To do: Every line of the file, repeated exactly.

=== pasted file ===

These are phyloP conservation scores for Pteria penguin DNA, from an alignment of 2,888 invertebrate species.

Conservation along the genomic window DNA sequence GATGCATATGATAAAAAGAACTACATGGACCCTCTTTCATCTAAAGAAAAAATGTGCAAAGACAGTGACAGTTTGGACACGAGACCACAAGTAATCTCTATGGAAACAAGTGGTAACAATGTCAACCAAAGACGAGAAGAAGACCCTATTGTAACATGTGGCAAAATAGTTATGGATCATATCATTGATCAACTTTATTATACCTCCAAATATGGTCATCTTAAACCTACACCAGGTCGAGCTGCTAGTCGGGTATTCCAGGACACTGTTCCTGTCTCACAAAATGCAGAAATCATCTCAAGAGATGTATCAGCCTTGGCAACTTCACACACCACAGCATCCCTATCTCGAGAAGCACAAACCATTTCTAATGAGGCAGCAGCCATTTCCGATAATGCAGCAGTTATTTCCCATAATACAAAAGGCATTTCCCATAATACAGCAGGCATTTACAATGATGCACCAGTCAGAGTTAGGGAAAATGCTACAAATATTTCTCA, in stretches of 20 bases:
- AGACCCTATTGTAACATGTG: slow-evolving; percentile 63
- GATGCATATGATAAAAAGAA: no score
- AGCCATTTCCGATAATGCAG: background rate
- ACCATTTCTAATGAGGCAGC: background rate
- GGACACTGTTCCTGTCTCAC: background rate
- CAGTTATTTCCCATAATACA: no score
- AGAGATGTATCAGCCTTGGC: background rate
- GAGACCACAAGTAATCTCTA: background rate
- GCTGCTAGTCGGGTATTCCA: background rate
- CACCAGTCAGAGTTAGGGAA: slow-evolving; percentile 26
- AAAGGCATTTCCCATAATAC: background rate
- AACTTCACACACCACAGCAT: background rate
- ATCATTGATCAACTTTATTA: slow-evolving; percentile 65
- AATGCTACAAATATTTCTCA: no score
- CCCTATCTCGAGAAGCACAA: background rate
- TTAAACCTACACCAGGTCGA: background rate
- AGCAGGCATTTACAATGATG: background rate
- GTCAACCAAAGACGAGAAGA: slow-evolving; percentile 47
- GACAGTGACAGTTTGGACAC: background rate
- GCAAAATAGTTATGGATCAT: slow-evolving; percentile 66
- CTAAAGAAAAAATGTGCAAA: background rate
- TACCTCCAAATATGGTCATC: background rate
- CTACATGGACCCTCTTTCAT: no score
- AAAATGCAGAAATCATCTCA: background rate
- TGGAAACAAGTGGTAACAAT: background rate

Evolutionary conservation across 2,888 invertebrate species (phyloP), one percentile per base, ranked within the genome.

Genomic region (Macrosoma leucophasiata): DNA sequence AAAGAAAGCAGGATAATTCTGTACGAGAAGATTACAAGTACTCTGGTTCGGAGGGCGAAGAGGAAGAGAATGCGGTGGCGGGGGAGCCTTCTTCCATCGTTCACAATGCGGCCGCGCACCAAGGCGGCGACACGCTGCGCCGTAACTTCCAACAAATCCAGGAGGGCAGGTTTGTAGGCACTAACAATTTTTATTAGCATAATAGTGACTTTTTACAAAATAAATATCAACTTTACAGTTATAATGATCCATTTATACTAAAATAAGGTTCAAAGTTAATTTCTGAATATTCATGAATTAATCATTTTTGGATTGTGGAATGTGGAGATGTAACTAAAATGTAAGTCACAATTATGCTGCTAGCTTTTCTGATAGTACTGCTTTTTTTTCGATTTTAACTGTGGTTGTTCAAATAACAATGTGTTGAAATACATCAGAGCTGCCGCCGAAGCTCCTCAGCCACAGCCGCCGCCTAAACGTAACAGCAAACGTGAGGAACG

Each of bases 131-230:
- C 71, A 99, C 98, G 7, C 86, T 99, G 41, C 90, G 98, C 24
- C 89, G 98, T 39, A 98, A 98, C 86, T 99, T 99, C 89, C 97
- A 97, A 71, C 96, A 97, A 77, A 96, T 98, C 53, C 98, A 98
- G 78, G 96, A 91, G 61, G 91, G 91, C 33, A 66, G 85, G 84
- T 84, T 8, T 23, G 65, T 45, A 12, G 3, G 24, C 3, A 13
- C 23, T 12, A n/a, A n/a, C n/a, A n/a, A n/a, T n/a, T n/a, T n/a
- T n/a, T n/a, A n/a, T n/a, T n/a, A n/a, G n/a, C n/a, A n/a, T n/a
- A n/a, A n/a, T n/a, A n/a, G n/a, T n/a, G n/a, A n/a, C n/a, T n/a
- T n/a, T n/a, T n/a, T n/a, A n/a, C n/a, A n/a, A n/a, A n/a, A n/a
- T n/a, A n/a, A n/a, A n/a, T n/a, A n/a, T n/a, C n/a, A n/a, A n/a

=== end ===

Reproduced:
These are phyloP conservation scores for Pteria penguin DNA, from an alignment of 2,888 invertebrate species.

Conservation along the genomic window DNA sequence GATGCATATGATAAAAAGAACTACATGGACCCTCTTTCATCTAAAGAAAAAATGTGCAAAGACAGTGACAGTTTGGACACGAGACCACAAGTAATCTCTATGGAAACAAGTGGTAACAATGTCAACCAAAGACGAGAAGAAGACCCTATTGTAACATGTGGCAAAATAGTTATGGATCATATCATTGATCAACTTTATTATACCTCCAAATATGGTCATCTTAAACCTACACCAGGTCGAGCTGCTAGTCGGGTATTCCAGGACACTGTTCCTGTCTCACAAAATGCAGAAATCATCTCAAGAGATGTATCAGCCTTGGCAACTTCACACACCACAGCATCCCTATCTCGAGAAGCACAAACCATTTCTAATGAGGCAGCAGCCATTTCCGATAATGCAGCAGTTATTTCCCATAATACAAAAGGCATTTCCCATAATACAGCAGGCATTTACAATGATGCACCAGTCAGAGTTAGGGAAAATGCTACAAATATTTCTCA, in stretches of 20 bases:
- AGACCCTATTGTAACATGTG: slow-evolving; percentile 63
- GATGCATATGATAAAAAGAA: no score
- AGCCATTTCCGATAATGCAG: background rate
- ACCATTTCTAATGAGGCAGC: background rate
- GGACACTGTTCCTGTCTCAC: background rate
- CAGTTATTTCCCATAATACA: no score
- AGAGATGTATCAGCCTTGGC: background rate
- GAGACCACAAGTAATCTCTA: background rate
- GCTGCTAGTCGGGTATTCCA: background rate
- CACCAGTCAGAGTTAGGGAA: slow-evolving; percentile 26
- AAAGGCATTTCCCATAATAC: background rate
- AACTTCACACACCACAGCAT: background rate
- ATCATTGATCAACTTTATTA: slow-evolving; percentile 65
- AATGCTACAAATATTTCTCA: no score
- CCCTATCTCGAGAAGCACAA: background rate
- TTAAACCTACACCAGGTCGA: background rate
- AGCAGGCATTTACAATGATG: background rate
- GTCAACCAAAGACGAGAAGA: slow-evolving; percentile 47
- GACAGTGACAGTTTGGACAC: background rate
- GCAAAATAGTTATGGATCAT: slow-evolving; percentile 66
- CTAAAGAAAAAATGTGCAAA: background rate
- TACCTCCAAATATGGTCATC: background rate
- CTACATGGACCCTCTTTCAT: no score
- AAAATGCAGAAATCATCTCA: background rate
- TGGAAACAAGTGGTAACAAT: background rate

Evolutionary conservation across 2,888 invertebrate species (phyloP), one percentile per base, ranked within the genome.

Genomic region (Macrosoma leucophasiata): DNA sequence AAAGAAAGCAGGATAATTCTGTACGAGAAGATTACAAGTACTCTGGTTCGGAGGGCGAAGAGGAAGAGAATGCGGTGGCGGGGGAGCCTTCTTCCATCGTTCACAATGCGGCCGCGCACCAAGGCGGCGACACGCTGCGCCGTAACTTCCAACAAATCCAGGAGGGCAGGTTTGTAGGCACTAACAATTTTTATTAGCATAATAGTGACTTTTTACAAAATAAATATCAACTTTACAGTTATAATGATCCATTTATACTAAAATAAGGTTCAAAGTTAATTTCTGAATATTCATGAATTAATCATTTTTGGATTGTGGAATGTGGAGATGTAACTAAAATGTAAGTCACAATTATGCTGCTAGCTTTTCTGATAGTACTGCTTTTTTTTCGATTTTAACTGTGGTTGTTCAAATAACAATGTGTTGAAATACATCAGAGCTGCCGCCGAAGCTCCTCAGCCACAGCCGCCGCCTAAACGTAACAGCAAACGTGAGGAACG

Each of bases 131-230:
- C 71, A 99, C 98, G 7, C 86, T 99, G 41, C 90, G 98, C 24
- C 89, G 98, T 39, A 98, A 98, C 86, T 99, T 99, C 89, C 97
- A 97, A 71, C 96, A 97, A 77, A 96, T 98, C 53, C 98, A 98
- G 78, G 96, A 91, G 61, G 91, G 91, C 33, A 66, G 85, G 84
- T 84, T 8, T 23, G 65, T 45, A 12, G 3, G 24, C 3, A 13
- C 23, T 12, A n/a, A n/a, C n/a, A n/a, A n/a, T n/a, T n/a, T n/a
- T n/a, T n/a, A n/a, T n/a, T n/a, A n/a, G n/a, C n/a, A n/a, T n/a
- A n/a, A n/a, T n/a, A n/a, G n/a, T n/a, G n/a, A n/a, C n/a, T n/a
- T n/a, T n/a, T n/a, T n/a, A n/a, C n/a, A n/a, A n/a, A n/a, A n/a
- T n/a, A n/a, A n/a, A n/a, T n/a, A n/a, T n/a, C n/a, A n/a, A n/a